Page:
Boccia player Reshad Saraj receives £900 ‘A Smile for a Child’ grant
A national boccia player has been given a boost towards realising his dream of going to the Paralympics after receiving a charitable grant.
Harrow’s Reshad Saraj, who has cerebral palsy and uses a wheelchair, took up the sport – a precision game similar to bowls – seven years ago on the advice of a teacher.
He has since risen through the ranks and was named ‘Boccia England Player of the Year 2017’. This followed success at his first international tournament in Poznan, Poland, a year earlier.
To continue his development, Reshad was awarded a £900 grant on behalf of ‘A Smile for a Child’.
He will use this money to purchase new equipment, as his original set of balls had begun to deteriorate after years of intensive training and competing.
Chris Read, who presented the England international with a cheque at Waitrose South Harrow, said: “It’s always satisfying to see the money we collect being used to support the local causes in the area in which we have collected.
“Reshad is a great example of a worthy beneficiary from his neighbourhood’s generosity.”
His words were echoed by store manager Gary Hawkins who wished Reshad all the best in his quest to represent Great Britain at future Paralympic Games.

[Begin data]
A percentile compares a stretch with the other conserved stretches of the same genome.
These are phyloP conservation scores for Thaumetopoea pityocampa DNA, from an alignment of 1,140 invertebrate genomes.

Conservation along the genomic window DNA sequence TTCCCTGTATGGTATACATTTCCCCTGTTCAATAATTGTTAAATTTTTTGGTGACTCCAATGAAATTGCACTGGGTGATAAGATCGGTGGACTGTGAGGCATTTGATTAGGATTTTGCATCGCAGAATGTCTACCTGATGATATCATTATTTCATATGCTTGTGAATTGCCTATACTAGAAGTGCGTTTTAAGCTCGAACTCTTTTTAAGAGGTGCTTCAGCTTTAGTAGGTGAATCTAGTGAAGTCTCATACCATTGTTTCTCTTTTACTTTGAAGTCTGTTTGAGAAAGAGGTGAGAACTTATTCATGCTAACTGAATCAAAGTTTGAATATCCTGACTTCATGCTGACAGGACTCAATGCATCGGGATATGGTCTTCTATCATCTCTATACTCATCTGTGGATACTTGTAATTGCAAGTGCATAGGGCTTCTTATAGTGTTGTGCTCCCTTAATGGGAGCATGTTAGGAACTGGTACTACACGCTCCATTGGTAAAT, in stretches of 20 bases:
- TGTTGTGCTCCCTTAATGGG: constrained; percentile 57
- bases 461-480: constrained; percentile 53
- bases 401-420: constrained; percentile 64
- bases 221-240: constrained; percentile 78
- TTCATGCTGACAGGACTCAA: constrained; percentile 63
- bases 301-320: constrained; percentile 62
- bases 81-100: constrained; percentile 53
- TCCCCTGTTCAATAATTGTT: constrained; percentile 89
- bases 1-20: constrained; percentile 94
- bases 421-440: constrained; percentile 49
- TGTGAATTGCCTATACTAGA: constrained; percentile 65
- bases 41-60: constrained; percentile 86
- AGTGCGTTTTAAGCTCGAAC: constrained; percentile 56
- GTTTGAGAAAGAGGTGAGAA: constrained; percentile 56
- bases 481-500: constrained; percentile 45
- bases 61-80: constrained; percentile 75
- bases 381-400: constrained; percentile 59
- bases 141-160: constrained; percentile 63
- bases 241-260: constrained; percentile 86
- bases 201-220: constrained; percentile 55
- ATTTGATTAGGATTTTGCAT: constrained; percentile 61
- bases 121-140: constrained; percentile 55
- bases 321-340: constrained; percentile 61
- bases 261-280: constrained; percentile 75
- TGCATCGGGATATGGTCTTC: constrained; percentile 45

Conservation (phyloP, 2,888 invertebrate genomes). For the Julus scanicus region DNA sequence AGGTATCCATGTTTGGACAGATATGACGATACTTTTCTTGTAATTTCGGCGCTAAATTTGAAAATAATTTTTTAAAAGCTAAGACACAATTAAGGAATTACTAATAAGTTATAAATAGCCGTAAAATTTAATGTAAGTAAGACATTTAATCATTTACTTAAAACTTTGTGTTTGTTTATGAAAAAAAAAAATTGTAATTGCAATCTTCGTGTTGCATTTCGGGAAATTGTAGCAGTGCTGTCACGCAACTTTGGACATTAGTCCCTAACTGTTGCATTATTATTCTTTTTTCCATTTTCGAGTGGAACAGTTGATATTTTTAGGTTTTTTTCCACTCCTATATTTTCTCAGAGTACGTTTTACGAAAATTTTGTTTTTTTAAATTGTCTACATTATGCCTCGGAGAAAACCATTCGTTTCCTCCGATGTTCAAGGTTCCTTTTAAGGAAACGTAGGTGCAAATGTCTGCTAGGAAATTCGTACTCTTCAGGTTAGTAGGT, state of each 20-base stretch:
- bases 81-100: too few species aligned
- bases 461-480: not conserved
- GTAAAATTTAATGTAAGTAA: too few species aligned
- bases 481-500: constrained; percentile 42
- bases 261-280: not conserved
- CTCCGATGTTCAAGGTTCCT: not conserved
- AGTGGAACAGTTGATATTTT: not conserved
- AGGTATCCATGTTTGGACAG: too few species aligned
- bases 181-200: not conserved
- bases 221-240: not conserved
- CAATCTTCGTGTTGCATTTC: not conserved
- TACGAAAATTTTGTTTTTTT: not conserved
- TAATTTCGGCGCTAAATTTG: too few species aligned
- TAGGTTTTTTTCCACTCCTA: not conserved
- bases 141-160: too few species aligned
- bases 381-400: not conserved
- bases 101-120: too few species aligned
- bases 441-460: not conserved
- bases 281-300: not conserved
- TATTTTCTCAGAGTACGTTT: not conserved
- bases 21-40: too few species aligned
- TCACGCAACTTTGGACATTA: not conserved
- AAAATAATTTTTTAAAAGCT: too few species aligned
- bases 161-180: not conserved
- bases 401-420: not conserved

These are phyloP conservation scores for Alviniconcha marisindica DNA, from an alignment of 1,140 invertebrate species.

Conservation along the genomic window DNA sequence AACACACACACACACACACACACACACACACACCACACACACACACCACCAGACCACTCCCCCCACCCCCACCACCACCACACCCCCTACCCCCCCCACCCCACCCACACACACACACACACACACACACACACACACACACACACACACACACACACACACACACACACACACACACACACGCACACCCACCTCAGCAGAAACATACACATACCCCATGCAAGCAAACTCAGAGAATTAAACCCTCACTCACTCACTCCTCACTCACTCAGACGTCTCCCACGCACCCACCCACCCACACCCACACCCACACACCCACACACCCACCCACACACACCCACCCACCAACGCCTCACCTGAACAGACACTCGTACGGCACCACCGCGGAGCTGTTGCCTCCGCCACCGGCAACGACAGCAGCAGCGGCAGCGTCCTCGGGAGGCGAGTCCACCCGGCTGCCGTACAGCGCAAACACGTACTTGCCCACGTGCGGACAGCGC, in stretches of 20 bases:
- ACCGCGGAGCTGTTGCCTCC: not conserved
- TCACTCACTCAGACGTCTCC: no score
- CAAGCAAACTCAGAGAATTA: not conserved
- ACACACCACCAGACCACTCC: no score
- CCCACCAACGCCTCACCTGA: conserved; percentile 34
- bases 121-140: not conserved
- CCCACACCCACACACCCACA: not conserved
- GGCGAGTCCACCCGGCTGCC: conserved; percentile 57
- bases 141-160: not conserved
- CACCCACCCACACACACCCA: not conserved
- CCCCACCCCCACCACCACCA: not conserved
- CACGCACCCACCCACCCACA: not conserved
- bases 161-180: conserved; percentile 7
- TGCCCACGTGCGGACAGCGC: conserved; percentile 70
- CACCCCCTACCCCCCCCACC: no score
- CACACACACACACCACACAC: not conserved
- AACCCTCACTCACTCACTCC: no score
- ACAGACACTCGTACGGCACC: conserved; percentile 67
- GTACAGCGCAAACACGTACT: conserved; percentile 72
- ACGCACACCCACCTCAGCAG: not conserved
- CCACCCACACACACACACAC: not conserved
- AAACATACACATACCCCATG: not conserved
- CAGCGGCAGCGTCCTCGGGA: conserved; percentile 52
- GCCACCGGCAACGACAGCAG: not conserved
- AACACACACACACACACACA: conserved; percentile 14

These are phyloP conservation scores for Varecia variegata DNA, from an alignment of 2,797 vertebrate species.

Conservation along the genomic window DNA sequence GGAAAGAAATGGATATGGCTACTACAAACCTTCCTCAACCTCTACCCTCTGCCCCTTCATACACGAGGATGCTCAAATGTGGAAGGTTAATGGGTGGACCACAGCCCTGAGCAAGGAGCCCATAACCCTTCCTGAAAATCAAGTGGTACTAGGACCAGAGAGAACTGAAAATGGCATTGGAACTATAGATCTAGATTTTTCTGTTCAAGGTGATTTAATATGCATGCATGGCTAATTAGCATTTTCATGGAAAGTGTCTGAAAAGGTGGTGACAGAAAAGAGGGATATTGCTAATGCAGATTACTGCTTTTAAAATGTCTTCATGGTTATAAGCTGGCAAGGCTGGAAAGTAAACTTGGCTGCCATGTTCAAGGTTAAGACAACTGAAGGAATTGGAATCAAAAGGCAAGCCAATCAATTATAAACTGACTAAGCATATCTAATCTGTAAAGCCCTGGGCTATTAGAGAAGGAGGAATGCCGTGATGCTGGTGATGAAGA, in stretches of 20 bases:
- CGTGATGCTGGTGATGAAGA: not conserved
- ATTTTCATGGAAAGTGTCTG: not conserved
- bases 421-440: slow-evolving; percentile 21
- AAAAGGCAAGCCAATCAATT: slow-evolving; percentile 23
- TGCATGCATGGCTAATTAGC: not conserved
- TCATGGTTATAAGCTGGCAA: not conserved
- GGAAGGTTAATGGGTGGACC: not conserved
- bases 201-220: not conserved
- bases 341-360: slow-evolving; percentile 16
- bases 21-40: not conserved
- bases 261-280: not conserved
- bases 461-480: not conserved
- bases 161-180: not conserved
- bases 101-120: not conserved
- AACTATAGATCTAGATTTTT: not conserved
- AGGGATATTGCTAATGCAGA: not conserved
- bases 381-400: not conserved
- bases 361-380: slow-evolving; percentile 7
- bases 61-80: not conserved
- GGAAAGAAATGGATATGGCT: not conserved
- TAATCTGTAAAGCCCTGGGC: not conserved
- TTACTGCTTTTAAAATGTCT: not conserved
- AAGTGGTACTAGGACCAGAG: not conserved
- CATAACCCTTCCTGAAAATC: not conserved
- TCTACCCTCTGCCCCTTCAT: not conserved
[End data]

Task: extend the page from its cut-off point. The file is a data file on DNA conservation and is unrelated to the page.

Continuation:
The charity is a small grant giving charity, that helps disabled and disadvantaged children in the UK to participate and progress in sport. This is done via mainly small grants to help buy much needed equipment.
The charity was founded by Chris Read, his drive and enthusiasm has driven the charity forward with the help of the Read family to start and later with help from many of their many friends.
The charity relies on volunteer collectors to support this great work, without them the charity could not of helped so many children, we can not thank you enough
We are always looking for more supporters please have a look at our get involved page
If you have an event and would like to support us, please use our sponsorship form click here. :::>
A hundred Years from now it will not matter what my bank account was, the sort of house I lived in, or the car I drove… but the world may be different because i was important in the life of a child
Forest E. Witcraft Teacher, Scholar